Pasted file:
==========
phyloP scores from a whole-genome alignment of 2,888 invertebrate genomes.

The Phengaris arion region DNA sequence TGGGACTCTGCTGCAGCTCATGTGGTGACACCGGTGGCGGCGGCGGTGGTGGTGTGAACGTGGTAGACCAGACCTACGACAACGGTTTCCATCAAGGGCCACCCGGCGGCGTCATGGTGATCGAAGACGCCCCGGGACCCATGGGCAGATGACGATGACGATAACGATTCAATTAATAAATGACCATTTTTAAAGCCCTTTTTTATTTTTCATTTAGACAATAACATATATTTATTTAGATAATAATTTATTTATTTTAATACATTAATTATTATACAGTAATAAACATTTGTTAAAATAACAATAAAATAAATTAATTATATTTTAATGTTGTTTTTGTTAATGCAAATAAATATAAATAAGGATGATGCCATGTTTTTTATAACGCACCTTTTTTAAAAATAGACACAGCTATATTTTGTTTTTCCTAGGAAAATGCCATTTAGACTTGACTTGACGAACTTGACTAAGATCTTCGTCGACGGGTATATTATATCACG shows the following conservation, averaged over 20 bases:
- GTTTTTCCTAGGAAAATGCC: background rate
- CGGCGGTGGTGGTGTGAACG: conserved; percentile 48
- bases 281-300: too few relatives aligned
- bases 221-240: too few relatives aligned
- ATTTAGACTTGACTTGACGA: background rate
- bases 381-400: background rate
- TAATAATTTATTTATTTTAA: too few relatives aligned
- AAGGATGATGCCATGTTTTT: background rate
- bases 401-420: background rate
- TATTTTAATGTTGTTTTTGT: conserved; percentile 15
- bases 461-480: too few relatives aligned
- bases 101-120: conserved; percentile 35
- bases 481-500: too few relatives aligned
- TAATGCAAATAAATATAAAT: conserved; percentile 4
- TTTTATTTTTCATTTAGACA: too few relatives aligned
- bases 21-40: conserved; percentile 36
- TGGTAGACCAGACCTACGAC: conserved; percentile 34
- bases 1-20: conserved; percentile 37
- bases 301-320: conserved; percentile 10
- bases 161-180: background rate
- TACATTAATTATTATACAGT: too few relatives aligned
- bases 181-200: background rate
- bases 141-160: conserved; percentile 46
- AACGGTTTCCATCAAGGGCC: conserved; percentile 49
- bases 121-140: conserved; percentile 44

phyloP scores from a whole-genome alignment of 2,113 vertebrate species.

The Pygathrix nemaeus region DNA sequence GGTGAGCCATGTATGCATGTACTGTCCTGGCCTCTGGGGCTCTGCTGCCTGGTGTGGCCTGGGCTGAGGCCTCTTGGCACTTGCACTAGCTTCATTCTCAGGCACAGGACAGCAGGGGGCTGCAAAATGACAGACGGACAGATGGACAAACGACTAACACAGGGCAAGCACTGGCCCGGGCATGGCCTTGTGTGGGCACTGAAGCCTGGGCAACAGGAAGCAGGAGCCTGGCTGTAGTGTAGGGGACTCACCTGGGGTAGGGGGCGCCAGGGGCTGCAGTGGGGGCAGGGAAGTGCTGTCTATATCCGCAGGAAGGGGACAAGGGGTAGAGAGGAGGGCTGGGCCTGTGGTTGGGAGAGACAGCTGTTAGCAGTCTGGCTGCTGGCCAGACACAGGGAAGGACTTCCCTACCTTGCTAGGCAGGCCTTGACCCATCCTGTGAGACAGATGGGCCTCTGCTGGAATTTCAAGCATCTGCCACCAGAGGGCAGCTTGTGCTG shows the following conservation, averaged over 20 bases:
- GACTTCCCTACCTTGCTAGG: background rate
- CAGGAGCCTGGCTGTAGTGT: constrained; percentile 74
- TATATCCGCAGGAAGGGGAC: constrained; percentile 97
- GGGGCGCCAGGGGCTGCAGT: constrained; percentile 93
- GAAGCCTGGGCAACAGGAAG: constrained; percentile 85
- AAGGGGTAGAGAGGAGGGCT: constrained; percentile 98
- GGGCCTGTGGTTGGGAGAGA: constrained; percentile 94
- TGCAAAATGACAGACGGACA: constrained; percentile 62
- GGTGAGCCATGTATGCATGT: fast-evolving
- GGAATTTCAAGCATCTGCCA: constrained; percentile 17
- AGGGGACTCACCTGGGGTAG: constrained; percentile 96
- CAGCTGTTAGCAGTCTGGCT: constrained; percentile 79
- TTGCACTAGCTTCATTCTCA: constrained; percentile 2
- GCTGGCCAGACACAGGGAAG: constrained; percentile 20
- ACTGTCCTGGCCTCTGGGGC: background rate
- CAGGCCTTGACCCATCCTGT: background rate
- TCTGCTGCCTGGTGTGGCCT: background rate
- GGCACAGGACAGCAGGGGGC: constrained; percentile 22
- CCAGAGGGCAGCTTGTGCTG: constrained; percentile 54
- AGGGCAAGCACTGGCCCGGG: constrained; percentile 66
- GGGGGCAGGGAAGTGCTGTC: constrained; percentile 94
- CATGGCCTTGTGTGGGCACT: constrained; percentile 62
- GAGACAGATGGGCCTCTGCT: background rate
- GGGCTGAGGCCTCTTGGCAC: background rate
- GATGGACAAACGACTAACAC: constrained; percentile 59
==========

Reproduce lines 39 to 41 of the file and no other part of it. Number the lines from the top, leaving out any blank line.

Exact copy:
- GGAATTTCAAGCATCTGCCA: constrained; percentile 17
- AGGGGACTCACCTGGGGTAG: constrained; percentile 96
- CAGCTGTTAGCAGTCTGGCT: constrained; percentile 79